Even good ideas can go bad
Sometimes, I think I’ve had a brilliant idea — and then, I fall into that huge hole that is the difference between theory and practice.
Years ago, I had an idea that would let drivers communicate with each other – an LED readout in the windshield and the back window of your car that would let you send a message to drivers behind you, but would also send a message, typed in reverse, to drivers in front of you. I thought it could send messages like, “Your right rear tire is low,” or “You’re not leaving enough space between us.” It could, I thought, help lower frustration between drivers, giving an outlet to drivers who might otherwise seethe alone inside their respective metal boxes, by allowing them to reach out with a quick sentence or two.
This, of course, was before Twitter and other social media.
I see now that my plan would have been a practical disaster: the units would no sooner start to appear in cars before someone would be sending missives like “Learn to drive, dipstick,” and, “Ever heard of a turn signal, moron?” (I am only using the mildest of language that would be sure to occur.)
Instead of my intention of depressurizing potential road rage, it would inflame it.
And that brings me to the provincial government’s current plan for regional governance.
On the face of it, the concept seems like a good one: there would clearly be economies of scale, probably better prices for goods and services, better use of existing resources and staff, and the ability for regional councils to hire cheaper, region-wide in-house expertise instead of higher consulting firms.
That’s not the problem.
The problem isn’t the theory. It’s the practice.
We live in a democracy, and the provincial government, in its current plan for regional government, is trying to thread the voting needle. It’s put out a plan for discussion, but at this point, it’s not really looking at true regionalization, but at a hybrid.
A regional government would oversee some facets of expenditure and services, but the existing broad system of municipal governments would stay in place.
Adding another level of regional government means a whole new set of costs: staff, oversight, auditing, assets and asset control, office space, and the list goes on. It’s not hard to imagine that the new expenses would easily overreach any expected savings.
And that’s why it’s got to be a little more drastic — towns can probably stay as geographic identifiers, like Kelligrews instead Conception Bay South, and perhaps former towns could become something like electoral wards in the new regional system.
But you don’t get economies of scale if you’re not going to actually change the scale, and simply adding a new layer to the government cake is not going to generate savings.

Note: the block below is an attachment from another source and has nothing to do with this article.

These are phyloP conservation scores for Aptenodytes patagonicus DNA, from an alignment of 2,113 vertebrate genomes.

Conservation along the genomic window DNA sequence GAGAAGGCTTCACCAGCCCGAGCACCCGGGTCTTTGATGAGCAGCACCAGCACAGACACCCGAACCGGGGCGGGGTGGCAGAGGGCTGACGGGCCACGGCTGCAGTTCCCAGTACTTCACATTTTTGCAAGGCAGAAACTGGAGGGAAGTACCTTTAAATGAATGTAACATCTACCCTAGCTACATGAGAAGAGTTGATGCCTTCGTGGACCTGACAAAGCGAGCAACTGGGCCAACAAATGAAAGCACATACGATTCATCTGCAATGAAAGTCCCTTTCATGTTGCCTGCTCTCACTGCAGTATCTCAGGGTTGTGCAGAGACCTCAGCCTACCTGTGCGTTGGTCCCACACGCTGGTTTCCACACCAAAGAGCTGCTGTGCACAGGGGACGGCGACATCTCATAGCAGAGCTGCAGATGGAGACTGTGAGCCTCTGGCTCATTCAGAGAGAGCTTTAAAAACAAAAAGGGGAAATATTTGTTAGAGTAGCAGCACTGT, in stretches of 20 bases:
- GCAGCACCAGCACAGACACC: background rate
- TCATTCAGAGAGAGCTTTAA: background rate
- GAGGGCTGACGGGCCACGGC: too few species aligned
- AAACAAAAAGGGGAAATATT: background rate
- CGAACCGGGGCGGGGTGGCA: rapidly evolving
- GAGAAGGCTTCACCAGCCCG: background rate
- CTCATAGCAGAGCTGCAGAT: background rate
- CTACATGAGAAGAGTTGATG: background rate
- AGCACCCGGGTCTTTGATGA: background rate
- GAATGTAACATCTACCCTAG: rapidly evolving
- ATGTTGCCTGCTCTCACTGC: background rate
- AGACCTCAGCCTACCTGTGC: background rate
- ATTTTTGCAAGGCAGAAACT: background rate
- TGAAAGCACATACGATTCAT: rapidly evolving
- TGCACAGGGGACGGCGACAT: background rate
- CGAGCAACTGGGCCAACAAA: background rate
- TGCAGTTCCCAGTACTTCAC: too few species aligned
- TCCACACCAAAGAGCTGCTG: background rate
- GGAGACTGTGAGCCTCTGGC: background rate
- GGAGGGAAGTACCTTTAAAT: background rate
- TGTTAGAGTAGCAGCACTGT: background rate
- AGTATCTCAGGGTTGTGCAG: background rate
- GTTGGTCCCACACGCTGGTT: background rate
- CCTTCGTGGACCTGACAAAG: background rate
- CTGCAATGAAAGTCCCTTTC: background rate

This province already has a disproportionally large number of government employees versus those working in the private sector, and growing governments will do nothing to reduce costs in rural areas with shrinking and aging populations.
There are concerns that big towns would end up exerting their larger size and clout over smaller towns; that’s, unfortunately, a given. The larger a population’s weighted representation exerted on a regional council, the better chance it has of enforcing its will. Just ask towns that sit on regional boards heavily weighted with City of St. John’s representatives.
But small towns are buckling under the weight of maintaining services with diminishing taxpayers, and that problem is only going to grow with the continuing demographic shift in the province. Many towns have trouble collecting taxes. It’s hard when councils are facing off with their neighbours, and a regional government might be willing to be more insistent.
The provincial government can’t decide on the best course of action by trying to be all things to all people — that’s great for political parties at election time, but it’s bad governance.
And speaking of bad ideas, the current public consultation theory is great in theory, but unlikely to present a balanced outcome.
My guess would be that the majority of people who will provide input to the provincial government on regional governance will be those with the most to lose: residents of local service districts and unincorporated areas who currently pay lower or no tax, and mayors and councillors from incorporated municipalities who want to keep their roles.
Those who are vocal about the status quo are bound to skew the results.
I’m not writing it across my windshield, but the message is still blunt: regional governance is a good plan as a full, cost-effective replacement to the current system.
Not as an add-on.